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Imprinted microspheres doped with carbon nanotubes as novel electroresponsive drug-delivery systems

Authors

  • Francesco Puoci,

    Corresponding author
    1. Department of Pharmaceutical Sciences, University of Calabria, I-87036 Arcavacata di Rende (CS), Italy
    • Department of Pharmaceutical Sciences, University of Calabria, I-87036 Arcavacata di Rende (CS), Italy. E-mail: francesco.puoci@unical.it

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  • Silke Hampel,

    1. Leibniz Institute for Solid State and Materials Research Dresden, D-01171 Dresden, Germany
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  • Ortensia ilaria Parisi,

    1. Department of Pharmaceutical Sciences, University of Calabria, I-87036 Arcavacata di Rende (CS), Italy
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  • Abdelwahab Hassan,

    1. Leibniz Institute for Solid State and Materials Research Dresden, D-01171 Dresden, Germany
    2. Department of Physics, Faculty of Science, Fayoum University, Fayoum 63514, Egypt
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  • Giuseppe Cirillo,

    1. Department of Pharmaceutical Sciences, University of Calabria, I-87036 Arcavacata di Rende (CS), Italy
    2. Leibniz Institute for Solid State and Materials Research Dresden, D-01171 Dresden, Germany
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  • Nevio Picci

    1. Department of Pharmaceutical Sciences, University of Calabria, I-87036 Arcavacata di Rende (CS), Italy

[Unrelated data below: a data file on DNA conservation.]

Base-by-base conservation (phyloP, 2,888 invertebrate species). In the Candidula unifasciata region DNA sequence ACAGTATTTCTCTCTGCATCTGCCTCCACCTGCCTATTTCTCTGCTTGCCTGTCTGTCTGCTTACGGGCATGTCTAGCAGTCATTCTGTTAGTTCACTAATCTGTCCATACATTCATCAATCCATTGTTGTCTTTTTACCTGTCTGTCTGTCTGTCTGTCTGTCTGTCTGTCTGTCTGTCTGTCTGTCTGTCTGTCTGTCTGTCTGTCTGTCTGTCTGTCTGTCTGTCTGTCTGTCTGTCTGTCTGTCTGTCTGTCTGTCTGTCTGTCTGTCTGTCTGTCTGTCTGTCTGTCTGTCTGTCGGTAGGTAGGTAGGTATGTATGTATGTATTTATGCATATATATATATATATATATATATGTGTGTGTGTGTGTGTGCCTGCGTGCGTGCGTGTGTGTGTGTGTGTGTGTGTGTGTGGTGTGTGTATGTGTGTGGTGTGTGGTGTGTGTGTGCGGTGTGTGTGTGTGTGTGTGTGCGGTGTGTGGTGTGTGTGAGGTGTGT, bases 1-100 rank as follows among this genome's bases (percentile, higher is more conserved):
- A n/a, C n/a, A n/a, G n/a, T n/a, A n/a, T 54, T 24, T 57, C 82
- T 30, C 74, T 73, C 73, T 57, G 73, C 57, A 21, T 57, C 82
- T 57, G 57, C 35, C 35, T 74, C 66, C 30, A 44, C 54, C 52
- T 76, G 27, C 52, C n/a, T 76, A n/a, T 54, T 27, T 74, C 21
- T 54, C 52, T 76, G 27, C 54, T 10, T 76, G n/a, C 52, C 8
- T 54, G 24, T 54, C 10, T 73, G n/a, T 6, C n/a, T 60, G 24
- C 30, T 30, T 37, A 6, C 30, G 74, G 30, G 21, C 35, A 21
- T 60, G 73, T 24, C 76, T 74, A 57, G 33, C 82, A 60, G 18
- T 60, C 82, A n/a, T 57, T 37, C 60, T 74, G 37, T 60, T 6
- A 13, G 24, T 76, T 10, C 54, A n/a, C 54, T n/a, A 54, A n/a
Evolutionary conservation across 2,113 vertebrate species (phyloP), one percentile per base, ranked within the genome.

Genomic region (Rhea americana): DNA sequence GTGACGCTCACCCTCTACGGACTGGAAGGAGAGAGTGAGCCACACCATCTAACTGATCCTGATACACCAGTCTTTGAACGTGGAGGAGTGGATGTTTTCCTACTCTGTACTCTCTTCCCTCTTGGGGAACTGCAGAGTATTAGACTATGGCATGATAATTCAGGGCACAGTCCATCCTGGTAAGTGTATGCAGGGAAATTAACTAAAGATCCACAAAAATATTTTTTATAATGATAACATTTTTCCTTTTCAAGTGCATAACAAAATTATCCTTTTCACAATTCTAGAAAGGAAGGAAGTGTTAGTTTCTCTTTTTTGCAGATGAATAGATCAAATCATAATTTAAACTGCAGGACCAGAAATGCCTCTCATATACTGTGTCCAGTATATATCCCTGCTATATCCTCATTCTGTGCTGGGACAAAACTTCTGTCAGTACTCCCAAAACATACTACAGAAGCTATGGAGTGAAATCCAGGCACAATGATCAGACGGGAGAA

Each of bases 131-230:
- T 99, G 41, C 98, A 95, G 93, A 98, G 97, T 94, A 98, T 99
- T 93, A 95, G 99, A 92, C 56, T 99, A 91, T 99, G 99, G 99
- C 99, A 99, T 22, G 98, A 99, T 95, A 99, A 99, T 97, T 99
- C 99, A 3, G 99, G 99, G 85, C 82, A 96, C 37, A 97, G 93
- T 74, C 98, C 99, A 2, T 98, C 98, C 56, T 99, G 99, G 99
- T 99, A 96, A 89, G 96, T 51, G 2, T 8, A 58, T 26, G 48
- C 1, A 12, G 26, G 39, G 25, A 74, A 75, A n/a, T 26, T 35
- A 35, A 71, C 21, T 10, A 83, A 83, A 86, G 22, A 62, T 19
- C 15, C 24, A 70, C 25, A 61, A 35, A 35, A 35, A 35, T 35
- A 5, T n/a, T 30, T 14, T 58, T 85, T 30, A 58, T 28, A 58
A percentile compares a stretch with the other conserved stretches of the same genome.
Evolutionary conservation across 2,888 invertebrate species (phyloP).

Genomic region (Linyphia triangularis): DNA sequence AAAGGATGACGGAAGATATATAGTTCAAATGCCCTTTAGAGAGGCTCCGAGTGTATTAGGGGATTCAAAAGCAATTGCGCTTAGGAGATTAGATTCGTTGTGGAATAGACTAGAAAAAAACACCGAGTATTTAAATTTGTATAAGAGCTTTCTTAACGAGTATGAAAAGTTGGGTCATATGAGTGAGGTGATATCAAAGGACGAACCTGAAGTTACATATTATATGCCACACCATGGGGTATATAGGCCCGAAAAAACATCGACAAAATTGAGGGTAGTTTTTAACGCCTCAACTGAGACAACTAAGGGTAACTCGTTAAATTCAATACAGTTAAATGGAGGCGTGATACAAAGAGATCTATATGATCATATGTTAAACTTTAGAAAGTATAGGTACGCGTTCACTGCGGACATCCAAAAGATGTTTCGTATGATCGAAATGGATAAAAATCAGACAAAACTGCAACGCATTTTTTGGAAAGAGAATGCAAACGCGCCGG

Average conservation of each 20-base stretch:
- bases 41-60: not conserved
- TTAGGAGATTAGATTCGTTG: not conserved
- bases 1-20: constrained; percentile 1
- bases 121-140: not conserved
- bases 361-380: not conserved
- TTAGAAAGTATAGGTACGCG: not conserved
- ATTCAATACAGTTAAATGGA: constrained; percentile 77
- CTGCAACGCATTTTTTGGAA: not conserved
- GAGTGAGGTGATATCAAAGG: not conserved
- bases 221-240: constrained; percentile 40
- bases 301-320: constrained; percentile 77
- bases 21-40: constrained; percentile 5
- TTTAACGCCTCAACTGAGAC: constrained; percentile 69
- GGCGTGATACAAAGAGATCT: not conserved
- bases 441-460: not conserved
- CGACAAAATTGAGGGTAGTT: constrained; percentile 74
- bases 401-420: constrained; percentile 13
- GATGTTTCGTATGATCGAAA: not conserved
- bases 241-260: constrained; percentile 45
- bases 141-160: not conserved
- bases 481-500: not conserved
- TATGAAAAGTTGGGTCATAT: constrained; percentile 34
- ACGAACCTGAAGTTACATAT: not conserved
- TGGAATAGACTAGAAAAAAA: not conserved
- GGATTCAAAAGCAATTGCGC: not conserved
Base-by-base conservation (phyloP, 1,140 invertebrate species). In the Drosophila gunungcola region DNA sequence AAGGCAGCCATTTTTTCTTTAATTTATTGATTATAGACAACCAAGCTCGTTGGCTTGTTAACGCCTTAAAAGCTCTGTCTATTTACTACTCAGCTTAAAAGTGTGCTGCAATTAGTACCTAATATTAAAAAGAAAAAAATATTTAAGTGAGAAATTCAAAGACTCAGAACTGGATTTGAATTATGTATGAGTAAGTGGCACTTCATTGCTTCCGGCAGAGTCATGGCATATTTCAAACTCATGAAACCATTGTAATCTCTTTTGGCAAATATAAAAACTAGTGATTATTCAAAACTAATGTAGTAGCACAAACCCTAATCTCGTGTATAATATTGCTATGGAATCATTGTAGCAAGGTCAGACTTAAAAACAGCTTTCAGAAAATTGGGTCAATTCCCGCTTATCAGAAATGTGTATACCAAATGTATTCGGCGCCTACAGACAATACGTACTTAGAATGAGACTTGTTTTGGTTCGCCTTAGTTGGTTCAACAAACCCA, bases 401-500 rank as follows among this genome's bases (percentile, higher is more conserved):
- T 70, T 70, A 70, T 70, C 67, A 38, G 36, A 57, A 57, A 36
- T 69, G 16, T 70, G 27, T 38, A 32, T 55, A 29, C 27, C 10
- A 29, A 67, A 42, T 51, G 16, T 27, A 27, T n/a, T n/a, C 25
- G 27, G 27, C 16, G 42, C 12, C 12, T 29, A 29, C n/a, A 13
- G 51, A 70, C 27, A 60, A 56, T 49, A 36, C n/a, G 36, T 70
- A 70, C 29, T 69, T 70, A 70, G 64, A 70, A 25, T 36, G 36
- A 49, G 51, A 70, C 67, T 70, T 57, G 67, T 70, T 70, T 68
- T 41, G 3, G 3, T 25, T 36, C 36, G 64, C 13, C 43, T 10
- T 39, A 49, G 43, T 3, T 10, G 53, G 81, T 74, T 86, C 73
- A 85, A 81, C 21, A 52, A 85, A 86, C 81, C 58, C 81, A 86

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Abstract

Novel molecularly imprinted polymers (MIPs) suitable for the electroresponsive release of diclofenac were synthesized by precipitation polymerization in the presence of carbon nanotubes (CNTs). Both conventional and electroresponsive imprinted polymers were synthesized with methacrylic acid as the functional monomer and ethylene glycol dimethacrylate as the crosslinker. Preliminary experiments were performed to fully characterize the conventional MIPs and composite materials in terms of their morphological properties, recognition behavior, and electric resistivity. In vitro release experiments were performed in aqueous media to elucidate the ability of the MIPs and spherical imprinted polymers doped with CNTs to release the loaded template in a sustained manner over time in comparison to the that of the corresponding nonimprinted materials. Furthermore, a 20-V direct-current voltage was applied through the releasing media to evaluate how the electric field influenced the drug release to demonstrate the suitability of the proposed macromolecular system as an electroresponsive drug-delivery device. © 2013 Wiley Periodicals, Inc. J. Appl. Polym. Sci. 130: 829-834, 2013

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